▪ Congressional leader Fabian Alarcon, elected interim president by Congress, led the march.
▪ In the environmental movement, it was women who led demonstrations and marches and clung to trees to stop them being felled.
▪ In August 1963 Luther King led a massive march on Washington.
▪ You will lead the march, I shall be taking the salute.
▪ They started organizing the march in February.
▪ Sometimes it means they help organize marches in front of crack houses.
▪ Protests continued in June in Belgrade as students staged anti-Milosevic marches.
steal a march on sb
▪ But buyers there may simply have stolen a march on the market.
▪ It sounds simple but it is not, which is why for the time being Zurich seems to have stolen a march on its rivals.
▪ Mr Blackmore said stores that open on Sunday are stealing a march on their competitors.
▪ a Civil Rights march in Washington
▪ Local trade union leaders joined in the protest march against cuts in government spending.
▪ The soldiers did a march around the parade ground.
▪ Thousands of students took part in the march.
▪ And a group in San Francisco is using the anniversary of the march to hold a march of its own Thursday.
▪ I'd just settled in my place when the trumpets blew and the march struck up for the grand parade.
▪ I did put the wedding march to a blue grass beat.
▪ Only one Valence had returned, to die slowly of poisons he had absorbed during the long march.
▪ Since Wallace returned from the march, he has committed himself to making change in his neighborhood individual by individual.
▪ So what, if anything, is being done to halt the seemingly relentless march of rainforest destruction?
▪ With fatigued muscles, we endured ruck marches, long runs and obstacle courses.
The Collaborative International Dictionary

March \March\, v. t. To cause to move with regular steps in the manner of a soldier; to cause to move in military array, or in a body, as troops; to cause to advance in a steady, regular, or stately manner; to cause to go by peremptory command, or by force.

March them again in fair array.


March \March\, v. i. [Cf. OF. marchir. See 2d March.] To border; to be contiguous; to lie side by side. [Obs.]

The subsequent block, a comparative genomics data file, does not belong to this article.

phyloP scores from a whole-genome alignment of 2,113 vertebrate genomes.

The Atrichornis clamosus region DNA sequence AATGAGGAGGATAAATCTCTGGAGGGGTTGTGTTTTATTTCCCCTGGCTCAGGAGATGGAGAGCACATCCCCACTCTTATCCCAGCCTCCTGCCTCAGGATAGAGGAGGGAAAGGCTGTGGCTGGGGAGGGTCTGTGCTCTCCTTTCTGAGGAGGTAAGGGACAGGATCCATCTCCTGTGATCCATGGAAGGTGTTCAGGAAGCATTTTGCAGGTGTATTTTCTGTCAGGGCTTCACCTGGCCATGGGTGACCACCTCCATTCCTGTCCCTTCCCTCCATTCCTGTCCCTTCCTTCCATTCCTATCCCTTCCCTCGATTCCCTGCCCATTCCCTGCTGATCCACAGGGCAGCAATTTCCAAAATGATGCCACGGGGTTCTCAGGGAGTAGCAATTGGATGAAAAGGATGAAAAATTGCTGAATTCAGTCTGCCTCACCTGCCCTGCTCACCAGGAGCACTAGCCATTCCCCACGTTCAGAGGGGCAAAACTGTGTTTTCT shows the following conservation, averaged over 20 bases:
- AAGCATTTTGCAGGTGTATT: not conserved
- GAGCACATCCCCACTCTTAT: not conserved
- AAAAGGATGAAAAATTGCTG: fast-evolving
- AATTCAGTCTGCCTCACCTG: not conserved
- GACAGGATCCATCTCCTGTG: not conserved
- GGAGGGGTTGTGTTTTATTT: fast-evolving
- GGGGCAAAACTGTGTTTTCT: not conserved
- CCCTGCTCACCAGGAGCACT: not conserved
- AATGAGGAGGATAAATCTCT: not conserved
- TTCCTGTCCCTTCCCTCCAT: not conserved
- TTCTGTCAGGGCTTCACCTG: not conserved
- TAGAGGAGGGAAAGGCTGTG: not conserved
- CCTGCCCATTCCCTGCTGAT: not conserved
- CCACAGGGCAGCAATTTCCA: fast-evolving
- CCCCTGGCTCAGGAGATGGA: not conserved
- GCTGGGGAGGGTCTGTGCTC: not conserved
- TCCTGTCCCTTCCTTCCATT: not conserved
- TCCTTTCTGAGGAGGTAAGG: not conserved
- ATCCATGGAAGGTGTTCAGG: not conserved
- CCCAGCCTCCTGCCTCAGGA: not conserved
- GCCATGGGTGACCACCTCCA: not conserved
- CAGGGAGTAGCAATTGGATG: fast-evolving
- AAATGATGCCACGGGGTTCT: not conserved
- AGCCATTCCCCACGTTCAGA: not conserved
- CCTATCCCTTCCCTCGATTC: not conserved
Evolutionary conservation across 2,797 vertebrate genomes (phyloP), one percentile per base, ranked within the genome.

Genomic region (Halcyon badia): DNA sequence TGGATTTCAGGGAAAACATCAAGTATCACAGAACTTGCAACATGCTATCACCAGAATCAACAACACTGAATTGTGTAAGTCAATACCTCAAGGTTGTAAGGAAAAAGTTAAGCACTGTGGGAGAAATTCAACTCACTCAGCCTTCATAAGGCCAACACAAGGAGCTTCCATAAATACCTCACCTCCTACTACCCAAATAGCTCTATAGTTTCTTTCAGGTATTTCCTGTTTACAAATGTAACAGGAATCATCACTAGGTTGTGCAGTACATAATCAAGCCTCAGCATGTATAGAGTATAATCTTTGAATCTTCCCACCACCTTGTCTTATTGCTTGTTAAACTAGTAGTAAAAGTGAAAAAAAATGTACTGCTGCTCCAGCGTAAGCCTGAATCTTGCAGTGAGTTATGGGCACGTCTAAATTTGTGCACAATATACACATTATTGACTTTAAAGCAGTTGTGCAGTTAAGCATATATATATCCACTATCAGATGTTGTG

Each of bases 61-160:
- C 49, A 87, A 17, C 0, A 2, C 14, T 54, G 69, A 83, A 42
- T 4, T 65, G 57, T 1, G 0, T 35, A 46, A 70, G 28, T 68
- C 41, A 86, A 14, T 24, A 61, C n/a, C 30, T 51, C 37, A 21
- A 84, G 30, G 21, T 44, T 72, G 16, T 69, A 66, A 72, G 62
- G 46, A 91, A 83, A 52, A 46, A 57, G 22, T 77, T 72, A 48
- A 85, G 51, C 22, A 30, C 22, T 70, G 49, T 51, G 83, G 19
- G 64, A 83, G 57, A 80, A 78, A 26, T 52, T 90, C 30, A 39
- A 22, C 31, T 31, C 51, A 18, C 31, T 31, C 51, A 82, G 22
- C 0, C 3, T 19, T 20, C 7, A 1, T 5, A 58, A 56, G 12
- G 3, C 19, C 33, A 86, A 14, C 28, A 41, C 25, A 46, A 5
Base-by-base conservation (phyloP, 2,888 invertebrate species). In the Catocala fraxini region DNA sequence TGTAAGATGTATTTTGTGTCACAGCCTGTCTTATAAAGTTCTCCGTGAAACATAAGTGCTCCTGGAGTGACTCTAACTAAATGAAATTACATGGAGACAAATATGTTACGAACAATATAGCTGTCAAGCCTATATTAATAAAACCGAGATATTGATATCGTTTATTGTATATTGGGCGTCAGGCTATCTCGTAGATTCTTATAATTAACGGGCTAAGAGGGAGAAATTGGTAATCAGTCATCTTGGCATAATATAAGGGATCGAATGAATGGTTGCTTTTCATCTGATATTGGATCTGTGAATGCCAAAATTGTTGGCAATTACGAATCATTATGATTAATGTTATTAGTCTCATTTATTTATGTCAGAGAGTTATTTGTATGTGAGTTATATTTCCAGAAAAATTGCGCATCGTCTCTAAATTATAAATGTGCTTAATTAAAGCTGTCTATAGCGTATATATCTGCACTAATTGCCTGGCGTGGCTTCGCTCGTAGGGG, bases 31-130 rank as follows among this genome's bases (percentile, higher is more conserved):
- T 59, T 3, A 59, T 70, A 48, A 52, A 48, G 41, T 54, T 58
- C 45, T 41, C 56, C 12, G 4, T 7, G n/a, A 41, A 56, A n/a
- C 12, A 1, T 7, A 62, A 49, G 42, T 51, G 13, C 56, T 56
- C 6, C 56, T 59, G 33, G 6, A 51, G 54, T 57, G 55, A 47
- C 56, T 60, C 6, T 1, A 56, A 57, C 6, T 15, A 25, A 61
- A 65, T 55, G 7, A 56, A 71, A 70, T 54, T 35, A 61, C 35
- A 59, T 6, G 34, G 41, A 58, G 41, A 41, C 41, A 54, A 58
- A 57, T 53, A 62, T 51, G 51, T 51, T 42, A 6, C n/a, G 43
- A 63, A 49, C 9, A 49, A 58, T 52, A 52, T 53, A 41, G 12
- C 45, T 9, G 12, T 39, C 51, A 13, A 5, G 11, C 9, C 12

That was in a strange land Which marcheth upon Chimerie.

To march with, to have the same boundary for a greater or less distance; -- said of an estate.


March \March\, v. i. [imp. & p. p. Marched; p. pr. & vb. n. Marching.] [F. marcher, in OF. also, to tread, prob. fr. L. marcus hammer. Cf. Mortar.]

  1. To move with regular steps, as a soldier; to walk in a grave, deliberate, or stately manner; to advance steadily.

  2. To proceed by walking in a body or in military order; as, the German army marched into France.


March \March\, n. [F. marche.]

  1. The act of marching; a movement of soldiers from one stopping place to another; military progress; advance of troops.

    These troops came to the army harassed with a long and wearisome march.

  2. Hence: Measured and regular advance or movement, like that of soldiers moving in order; stately or deliberate walk; steady onward movement; as, the march of time.

    With solemn march Goes slow and stately by them.

    This happens merely because men will not bide their time, but will insist on precipitating the march of affairs.

  3. The distance passed over in marching; as, an hour's march; a march of twenty miles.

  4. A piece of music designed or fitted to accompany and guide the movement of troops; a piece of music in the march form.

    The drums presently striking up a march.

    To make a march, (Card Playing), to take all the tricks of a hand, in the game of euchre.